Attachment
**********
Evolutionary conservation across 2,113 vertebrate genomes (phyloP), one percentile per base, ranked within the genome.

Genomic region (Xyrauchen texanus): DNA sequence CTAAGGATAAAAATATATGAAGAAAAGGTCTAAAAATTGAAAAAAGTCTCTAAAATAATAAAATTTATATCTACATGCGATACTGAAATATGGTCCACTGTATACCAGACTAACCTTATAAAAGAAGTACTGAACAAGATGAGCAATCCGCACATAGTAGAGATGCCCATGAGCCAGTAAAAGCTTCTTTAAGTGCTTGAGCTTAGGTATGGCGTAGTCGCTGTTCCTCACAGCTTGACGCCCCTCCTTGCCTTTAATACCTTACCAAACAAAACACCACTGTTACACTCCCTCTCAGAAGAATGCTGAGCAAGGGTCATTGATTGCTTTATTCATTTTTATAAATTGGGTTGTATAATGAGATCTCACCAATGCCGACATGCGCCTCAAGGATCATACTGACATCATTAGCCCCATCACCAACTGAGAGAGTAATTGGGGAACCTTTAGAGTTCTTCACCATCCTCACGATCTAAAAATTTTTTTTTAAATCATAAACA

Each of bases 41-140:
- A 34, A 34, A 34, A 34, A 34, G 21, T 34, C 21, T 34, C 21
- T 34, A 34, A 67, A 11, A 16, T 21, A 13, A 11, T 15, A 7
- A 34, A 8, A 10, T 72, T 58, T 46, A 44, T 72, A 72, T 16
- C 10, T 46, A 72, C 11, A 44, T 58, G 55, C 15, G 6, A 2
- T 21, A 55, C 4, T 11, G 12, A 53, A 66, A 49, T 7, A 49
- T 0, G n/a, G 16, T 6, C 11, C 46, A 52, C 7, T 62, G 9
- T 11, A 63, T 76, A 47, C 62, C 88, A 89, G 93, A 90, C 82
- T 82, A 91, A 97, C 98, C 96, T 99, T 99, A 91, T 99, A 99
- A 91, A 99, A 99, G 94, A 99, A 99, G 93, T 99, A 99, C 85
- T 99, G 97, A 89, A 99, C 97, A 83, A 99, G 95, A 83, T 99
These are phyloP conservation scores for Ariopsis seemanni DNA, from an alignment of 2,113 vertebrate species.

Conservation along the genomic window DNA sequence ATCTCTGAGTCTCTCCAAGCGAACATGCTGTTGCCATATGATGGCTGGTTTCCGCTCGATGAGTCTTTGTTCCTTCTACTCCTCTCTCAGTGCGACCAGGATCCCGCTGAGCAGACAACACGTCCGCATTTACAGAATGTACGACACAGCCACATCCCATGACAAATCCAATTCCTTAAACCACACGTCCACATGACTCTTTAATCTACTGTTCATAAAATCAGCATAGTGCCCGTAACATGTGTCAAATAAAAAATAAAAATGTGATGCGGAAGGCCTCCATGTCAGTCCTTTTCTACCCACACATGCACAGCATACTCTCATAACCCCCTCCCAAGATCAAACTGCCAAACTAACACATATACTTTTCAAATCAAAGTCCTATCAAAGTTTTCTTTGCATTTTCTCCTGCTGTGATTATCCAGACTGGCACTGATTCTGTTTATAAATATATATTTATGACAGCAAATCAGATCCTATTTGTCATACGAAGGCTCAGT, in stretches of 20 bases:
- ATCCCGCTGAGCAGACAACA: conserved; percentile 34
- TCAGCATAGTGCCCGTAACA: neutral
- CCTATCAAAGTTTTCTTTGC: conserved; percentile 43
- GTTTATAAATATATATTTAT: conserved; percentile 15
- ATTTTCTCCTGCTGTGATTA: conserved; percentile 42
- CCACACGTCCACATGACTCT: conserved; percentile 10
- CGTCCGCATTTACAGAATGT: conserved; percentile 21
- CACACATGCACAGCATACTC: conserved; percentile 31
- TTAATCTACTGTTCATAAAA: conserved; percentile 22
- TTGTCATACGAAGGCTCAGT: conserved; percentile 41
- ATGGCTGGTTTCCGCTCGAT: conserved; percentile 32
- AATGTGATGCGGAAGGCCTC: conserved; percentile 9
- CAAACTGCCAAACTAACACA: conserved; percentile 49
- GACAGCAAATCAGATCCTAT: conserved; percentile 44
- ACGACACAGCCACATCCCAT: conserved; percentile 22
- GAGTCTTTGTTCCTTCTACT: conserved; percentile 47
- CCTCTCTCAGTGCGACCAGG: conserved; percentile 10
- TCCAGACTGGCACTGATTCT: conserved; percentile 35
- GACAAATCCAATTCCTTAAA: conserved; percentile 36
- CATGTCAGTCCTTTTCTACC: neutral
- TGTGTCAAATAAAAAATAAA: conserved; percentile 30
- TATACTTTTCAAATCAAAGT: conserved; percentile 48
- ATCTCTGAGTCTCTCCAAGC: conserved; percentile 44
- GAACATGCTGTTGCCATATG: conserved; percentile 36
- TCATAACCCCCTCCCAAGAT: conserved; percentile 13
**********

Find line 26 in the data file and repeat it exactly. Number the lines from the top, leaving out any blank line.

- ATGGCTGGTTTCCGCTCGAT: conserved; percentile 32